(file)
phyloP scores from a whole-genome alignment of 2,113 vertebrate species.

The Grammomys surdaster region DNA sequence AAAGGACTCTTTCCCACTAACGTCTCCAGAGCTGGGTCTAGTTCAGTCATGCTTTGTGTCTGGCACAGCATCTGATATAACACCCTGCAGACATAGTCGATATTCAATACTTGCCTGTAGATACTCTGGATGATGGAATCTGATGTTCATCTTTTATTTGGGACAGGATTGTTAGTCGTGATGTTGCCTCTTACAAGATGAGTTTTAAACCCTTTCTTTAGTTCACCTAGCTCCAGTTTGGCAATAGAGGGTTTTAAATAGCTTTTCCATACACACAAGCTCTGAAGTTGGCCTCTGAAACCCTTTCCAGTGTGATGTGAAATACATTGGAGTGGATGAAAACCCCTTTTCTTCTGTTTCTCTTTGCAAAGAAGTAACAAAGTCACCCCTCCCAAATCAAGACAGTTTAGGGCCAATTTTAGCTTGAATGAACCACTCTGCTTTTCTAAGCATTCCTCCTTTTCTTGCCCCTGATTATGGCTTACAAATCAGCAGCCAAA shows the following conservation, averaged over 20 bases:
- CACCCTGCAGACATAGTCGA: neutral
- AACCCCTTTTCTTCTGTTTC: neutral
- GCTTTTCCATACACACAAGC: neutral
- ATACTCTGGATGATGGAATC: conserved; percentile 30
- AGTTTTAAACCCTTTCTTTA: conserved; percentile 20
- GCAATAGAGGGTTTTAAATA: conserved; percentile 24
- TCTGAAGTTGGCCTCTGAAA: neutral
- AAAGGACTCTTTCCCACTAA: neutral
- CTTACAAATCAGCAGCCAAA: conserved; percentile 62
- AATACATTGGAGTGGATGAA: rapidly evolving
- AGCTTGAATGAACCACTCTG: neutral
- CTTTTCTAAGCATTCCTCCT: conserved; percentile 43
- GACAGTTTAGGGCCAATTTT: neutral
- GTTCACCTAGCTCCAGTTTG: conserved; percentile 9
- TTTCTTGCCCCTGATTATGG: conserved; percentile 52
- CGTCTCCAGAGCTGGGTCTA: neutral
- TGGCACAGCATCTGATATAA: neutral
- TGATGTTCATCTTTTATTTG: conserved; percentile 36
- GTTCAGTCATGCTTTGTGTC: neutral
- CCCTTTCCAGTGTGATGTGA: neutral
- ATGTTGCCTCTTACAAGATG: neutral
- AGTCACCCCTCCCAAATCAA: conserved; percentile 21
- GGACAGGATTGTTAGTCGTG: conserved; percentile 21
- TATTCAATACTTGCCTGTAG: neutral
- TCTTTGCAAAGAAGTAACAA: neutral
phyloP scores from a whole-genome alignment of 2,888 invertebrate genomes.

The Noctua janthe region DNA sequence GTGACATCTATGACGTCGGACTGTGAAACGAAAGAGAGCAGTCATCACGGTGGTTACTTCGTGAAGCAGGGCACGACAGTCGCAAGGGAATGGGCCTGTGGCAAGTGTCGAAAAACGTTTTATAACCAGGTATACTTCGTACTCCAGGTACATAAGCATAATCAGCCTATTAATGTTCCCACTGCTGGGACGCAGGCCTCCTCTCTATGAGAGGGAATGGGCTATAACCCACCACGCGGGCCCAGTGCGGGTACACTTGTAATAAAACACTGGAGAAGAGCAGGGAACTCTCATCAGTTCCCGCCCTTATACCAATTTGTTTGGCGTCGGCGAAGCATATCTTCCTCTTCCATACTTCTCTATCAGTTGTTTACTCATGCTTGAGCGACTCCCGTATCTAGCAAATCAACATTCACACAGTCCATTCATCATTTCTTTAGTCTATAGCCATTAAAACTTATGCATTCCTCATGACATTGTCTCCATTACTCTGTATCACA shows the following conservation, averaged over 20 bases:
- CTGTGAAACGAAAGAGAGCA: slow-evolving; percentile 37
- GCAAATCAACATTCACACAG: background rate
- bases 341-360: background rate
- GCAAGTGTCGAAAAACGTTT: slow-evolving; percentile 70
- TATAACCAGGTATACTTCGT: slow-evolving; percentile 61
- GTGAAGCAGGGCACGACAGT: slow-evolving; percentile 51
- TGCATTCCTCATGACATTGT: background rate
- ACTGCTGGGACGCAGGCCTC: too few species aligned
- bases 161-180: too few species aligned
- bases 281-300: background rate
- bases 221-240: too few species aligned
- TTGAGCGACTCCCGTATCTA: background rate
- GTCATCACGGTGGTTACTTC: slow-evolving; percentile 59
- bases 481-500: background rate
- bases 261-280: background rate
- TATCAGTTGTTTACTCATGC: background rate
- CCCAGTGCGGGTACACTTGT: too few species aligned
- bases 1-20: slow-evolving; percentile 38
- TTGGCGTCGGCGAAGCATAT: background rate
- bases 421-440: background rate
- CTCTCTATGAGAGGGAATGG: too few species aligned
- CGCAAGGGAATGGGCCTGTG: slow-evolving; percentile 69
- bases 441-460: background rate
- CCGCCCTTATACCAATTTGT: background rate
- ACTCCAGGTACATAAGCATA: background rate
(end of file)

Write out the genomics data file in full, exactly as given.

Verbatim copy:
phyloP scores from a whole-genome alignment of 2,113 vertebrate species.

The Grammomys surdaster region DNA sequence AAAGGACTCTTTCCCACTAACGTCTCCAGAGCTGGGTCTAGTTCAGTCATGCTTTGTGTCTGGCACAGCATCTGATATAACACCCTGCAGACATAGTCGATATTCAATACTTGCCTGTAGATACTCTGGATGATGGAATCTGATGTTCATCTTTTATTTGGGACAGGATTGTTAGTCGTGATGTTGCCTCTTACAAGATGAGTTTTAAACCCTTTCTTTAGTTCACCTAGCTCCAGTTTGGCAATAGAGGGTTTTAAATAGCTTTTCCATACACACAAGCTCTGAAGTTGGCCTCTGAAACCCTTTCCAGTGTGATGTGAAATACATTGGAGTGGATGAAAACCCCTTTTCTTCTGTTTCTCTTTGCAAAGAAGTAACAAAGTCACCCCTCCCAAATCAAGACAGTTTAGGGCCAATTTTAGCTTGAATGAACCACTCTGCTTTTCTAAGCATTCCTCCTTTTCTTGCCCCTGATTATGGCTTACAAATCAGCAGCCAAA shows the following conservation, averaged over 20 bases:
- CACCCTGCAGACATAGTCGA: neutral
- AACCCCTTTTCTTCTGTTTC: neutral
- GCTTTTCCATACACACAAGC: neutral
- ATACTCTGGATGATGGAATC: conserved; percentile 30
- AGTTTTAAACCCTTTCTTTA: conserved; percentile 20
- GCAATAGAGGGTTTTAAATA: conserved; percentile 24
- TCTGAAGTTGGCCTCTGAAA: neutral
- AAAGGACTCTTTCCCACTAA: neutral
- CTTACAAATCAGCAGCCAAA: conserved; percentile 62
- AATACATTGGAGTGGATGAA: rapidly evolving
- AGCTTGAATGAACCACTCTG: neutral
- CTTTTCTAAGCATTCCTCCT: conserved; percentile 43
- GACAGTTTAGGGCCAATTTT: neutral
- GTTCACCTAGCTCCAGTTTG: conserved; percentile 9
- TTTCTTGCCCCTGATTATGG: conserved; percentile 52
- CGTCTCCAGAGCTGGGTCTA: neutral
- TGGCACAGCATCTGATATAA: neutral
- TGATGTTCATCTTTTATTTG: conserved; percentile 36
- GTTCAGTCATGCTTTGTGTC: neutral
- CCCTTTCCAGTGTGATGTGA: neutral
- ATGTTGCCTCTTACAAGATG: neutral
- AGTCACCCCTCCCAAATCAA: conserved; percentile 21
- GGACAGGATTGTTAGTCGTG: conserved; percentile 21
- TATTCAATACTTGCCTGTAG: neutral
- TCTTTGCAAAGAAGTAACAA: neutral
phyloP scores from a whole-genome alignment of 2,888 invertebrate genomes.

The Noctua janthe region DNA sequence GTGACATCTATGACGTCGGACTGTGAAACGAAAGAGAGCAGTCATCACGGTGGTTACTTCGTGAAGCAGGGCACGACAGTCGCAAGGGAATGGGCCTGTGGCAAGTGTCGAAAAACGTTTTATAACCAGGTATACTTCGTACTCCAGGTACATAAGCATAATCAGCCTATTAATGTTCCCACTGCTGGGACGCAGGCCTCCTCTCTATGAGAGGGAATGGGCTATAACCCACCACGCGGGCCCAGTGCGGGTACACTTGTAATAAAACACTGGAGAAGAGCAGGGAACTCTCATCAGTTCCCGCCCTTATACCAATTTGTTTGGCGTCGGCGAAGCATATCTTCCTCTTCCATACTTCTCTATCAGTTGTTTACTCATGCTTGAGCGACTCCCGTATCTAGCAAATCAACATTCACACAGTCCATTCATCATTTCTTTAGTCTATAGCCATTAAAACTTATGCATTCCTCATGACATTGTCTCCATTACTCTGTATCACA shows the following conservation, averaged over 20 bases:
- CTGTGAAACGAAAGAGAGCA: slow-evolving; percentile 37
- GCAAATCAACATTCACACAG: background rate
- bases 341-360: background rate
- GCAAGTGTCGAAAAACGTTT: slow-evolving; percentile 70
- TATAACCAGGTATACTTCGT: slow-evolving; percentile 61
- GTGAAGCAGGGCACGACAGT: slow-evolving; percentile 51
- TGCATTCCTCATGACATTGT: background rate
- ACTGCTGGGACGCAGGCCTC: too few species aligned
- bases 161-180: too few species aligned
- bases 281-300: background rate
- bases 221-240: too few species aligned
- TTGAGCGACTCCCGTATCTA: background rate
- GTCATCACGGTGGTTACTTC: slow-evolving; percentile 59
- bases 481-500: background rate
- bases 261-280: background rate
- TATCAGTTGTTTACTCATGC: background rate
- CCCAGTGCGGGTACACTTGT: too few species aligned
- bases 1-20: slow-evolving; percentile 38
- TTGGCGTCGGCGAAGCATAT: background rate
- bases 421-440: background rate
- CTCTCTATGAGAGGGAATGG: too few species aligned
- CGCAAGGGAATGGGCCTGTG: slow-evolving; percentile 69
- bases 441-460: background rate
- CCGCCCTTATACCAATTTGT: background rate
- ACTCCAGGTACATAAGCATA: background rate